TARP became a flashpoint for critics of government intervention last fall, when Congress debated whether to commit $700 billion of taxpayer money to the effort.

Today’s repayment plans were described by three industry officials who spoke on condition of anonymity because not all the banks had yet made their official announcements.

The banks repaying TARP are some of the industry’s largest, including JPMorgan Chase & Co., American Express Co., Goldman Sachs Group Inc. and Morgan Stanley. BB&T Corp. and U.S. Bancorp. also said they were repaying their TARP money.

Banks have been itching to quit TARP because it subjects them to limits on executive compensation and other rules.

Before getting permission to repay their TARP money, the banks had to meet a series of government requirements. Nine of the 10 were subject to a “stress test” designed to show how they would withstand a deeper recession.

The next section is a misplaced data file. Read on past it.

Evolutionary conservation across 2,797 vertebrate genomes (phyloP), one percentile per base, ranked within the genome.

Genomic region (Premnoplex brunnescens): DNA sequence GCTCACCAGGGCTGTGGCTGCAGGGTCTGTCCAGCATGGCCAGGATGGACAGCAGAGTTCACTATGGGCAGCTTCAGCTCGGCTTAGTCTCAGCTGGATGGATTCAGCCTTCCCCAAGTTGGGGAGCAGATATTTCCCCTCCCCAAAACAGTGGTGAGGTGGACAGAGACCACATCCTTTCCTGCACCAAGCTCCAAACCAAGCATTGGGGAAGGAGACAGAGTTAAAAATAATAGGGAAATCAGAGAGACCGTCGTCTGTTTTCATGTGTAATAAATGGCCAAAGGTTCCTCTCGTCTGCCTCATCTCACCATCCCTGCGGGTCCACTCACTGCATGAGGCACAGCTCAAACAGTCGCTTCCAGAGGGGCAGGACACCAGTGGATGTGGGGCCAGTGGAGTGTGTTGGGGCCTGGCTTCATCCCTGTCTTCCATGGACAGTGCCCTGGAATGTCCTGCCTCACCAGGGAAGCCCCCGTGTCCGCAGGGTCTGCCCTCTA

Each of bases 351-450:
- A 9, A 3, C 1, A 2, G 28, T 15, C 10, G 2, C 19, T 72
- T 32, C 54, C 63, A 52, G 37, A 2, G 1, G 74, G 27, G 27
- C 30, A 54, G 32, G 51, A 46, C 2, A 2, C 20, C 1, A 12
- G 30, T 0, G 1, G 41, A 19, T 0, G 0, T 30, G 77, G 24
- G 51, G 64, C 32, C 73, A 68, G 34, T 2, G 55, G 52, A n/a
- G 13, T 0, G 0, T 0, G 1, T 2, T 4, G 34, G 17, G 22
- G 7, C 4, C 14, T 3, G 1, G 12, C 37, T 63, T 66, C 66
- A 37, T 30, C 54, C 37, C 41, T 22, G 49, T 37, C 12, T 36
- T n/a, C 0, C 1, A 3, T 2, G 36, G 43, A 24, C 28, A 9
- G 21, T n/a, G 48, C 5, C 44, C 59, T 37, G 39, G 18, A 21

They also had to raise equity from investors and raise debt without government guarantees. But the banks still rely on some government subsidies, including debt guarantees from the Federal Deposit Insurance Corp. and discounted credit lines from the Federal Reserve.

Today was the first day the banks were eligible to repay the money. Goldman disclosed its plans in letters to congressional leaders Tuesday.